Date of Graduation


Document Type


Degree Type



Davis College of Agriculture, Natural Resources and Design


Animal and Nutritional Sciences

Committee Chair

Eugene E. D. Felton.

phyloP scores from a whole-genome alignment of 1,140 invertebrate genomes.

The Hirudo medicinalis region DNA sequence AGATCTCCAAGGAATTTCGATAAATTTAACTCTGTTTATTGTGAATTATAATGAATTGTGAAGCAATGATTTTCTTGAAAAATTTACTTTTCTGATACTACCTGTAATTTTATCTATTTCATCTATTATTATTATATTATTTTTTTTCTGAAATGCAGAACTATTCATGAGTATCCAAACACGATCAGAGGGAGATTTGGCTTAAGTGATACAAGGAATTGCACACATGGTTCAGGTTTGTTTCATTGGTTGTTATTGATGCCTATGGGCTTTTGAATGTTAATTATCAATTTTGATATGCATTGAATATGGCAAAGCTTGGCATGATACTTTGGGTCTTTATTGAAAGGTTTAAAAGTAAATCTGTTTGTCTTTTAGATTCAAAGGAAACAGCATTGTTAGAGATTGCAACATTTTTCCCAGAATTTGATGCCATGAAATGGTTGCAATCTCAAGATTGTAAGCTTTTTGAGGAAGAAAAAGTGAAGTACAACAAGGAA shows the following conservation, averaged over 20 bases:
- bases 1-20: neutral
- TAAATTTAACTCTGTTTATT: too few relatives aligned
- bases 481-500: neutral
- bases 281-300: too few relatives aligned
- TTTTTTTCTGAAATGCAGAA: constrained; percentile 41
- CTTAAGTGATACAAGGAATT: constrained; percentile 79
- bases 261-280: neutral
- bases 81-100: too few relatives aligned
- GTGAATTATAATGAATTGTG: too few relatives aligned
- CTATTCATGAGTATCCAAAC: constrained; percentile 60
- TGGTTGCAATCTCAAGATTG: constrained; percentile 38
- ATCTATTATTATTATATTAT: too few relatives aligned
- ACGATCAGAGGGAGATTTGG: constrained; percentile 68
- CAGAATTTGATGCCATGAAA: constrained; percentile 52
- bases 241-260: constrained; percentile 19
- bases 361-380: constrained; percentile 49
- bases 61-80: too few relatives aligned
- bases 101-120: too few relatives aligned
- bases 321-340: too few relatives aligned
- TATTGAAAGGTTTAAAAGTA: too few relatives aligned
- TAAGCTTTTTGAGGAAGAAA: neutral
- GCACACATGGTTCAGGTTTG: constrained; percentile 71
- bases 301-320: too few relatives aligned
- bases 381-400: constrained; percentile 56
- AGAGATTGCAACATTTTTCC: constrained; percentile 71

Alternative feeds are currently utilized by producers throughout much of animal agriculture as a method of reducing feed costs. Under careful resource management, and proper understanding of their potential effects on animal performance, some deciduous tree leaves may prove to be a valuable feed resource, as substantial tonnage exists in the forests of the United States. In order to assess their value as a feed source, fall-dropped Quercus alba (white oak) and Liriodendron tulipifera (tulip poplar) leaves were collected at the Appalachian Farming Systems Research Center in Beaver, WV by the USDA-ARS. Proximate analysis and fiber determination, as well as Prussian blue and protein precipitation assays were used to determine the chemical composition of white oak ( WOLM) and tulip poplar (TPLM) leaf meals, in order to determine their potential utilization as a feed source for ruminant livestock animals. Leaf meals were further evaluated as components of complete diets. In-situ ruminal dry matter digestibility (DMD) of WOLM and TPLM was determined by incubation for 0, 1, 2, 4, 8, 12, 24, 48, and 72 hours via a switch-back design in the rumen of two non-lactating dairy cows fed a corn silage- and grass haylage-based diet. In-situ ruminal DMD of WOLM did not differ (P>0.05) at 0, 1, 2, and 4 hours, but increased (P<0.01) at 8, 12, 24, 48, and 72 hours of incubation. In-situ ruminal DMD of TPLM tended to increase at 1 (P=0.06) and 2 (P=0.08) hours of incubation, while it increased (P<0.05) at all subsequent time points. Following the onset of digestion, rate of In-situ ruminal DMD appeared to increase through 24 hours of ruminal incubation for both WOLM and TPLM, while it appeared to decline after 24 hours of incubation in the rumen. Results indicate that WOLM and TPLM provide a readily digestible source of dry matter for ruminants. White oak leaf meal and TPLM were utilized as replacements for soybean hulls at 10 and 20 percent of total dietary DM in pelleted growing lamb diets to evaluate their potential as an alternative feed source for ruminants. Protein precipitating capacity of experimental growing lamb diets decreased (P<0.01) as a result of pelleting, indicating destruction or inactivation of associated protein-precipitating compounds. Replacement of SBH with leaf meal improved pellet quality (P<0.001), while replacement decreased dry matter (P<0.01), neutral detergent fiber (P<0.05), acid detergent fiber (P<0.01), and organic matter (P0.05) dry matter intake expressed as a percentage of body weight, or crude protein digestibility. Likewise, plasma urea nitrogen, urinary urea nitrogen, and urinary crude protein were unaffected (P>0.05) by replacement of soybean hulls with WOLM or TPLM. White oak leaf meal and TPLM appear to be readily digestible feedstuffs that show potential for utilization as alternative feed sources for ruminant livestock animals.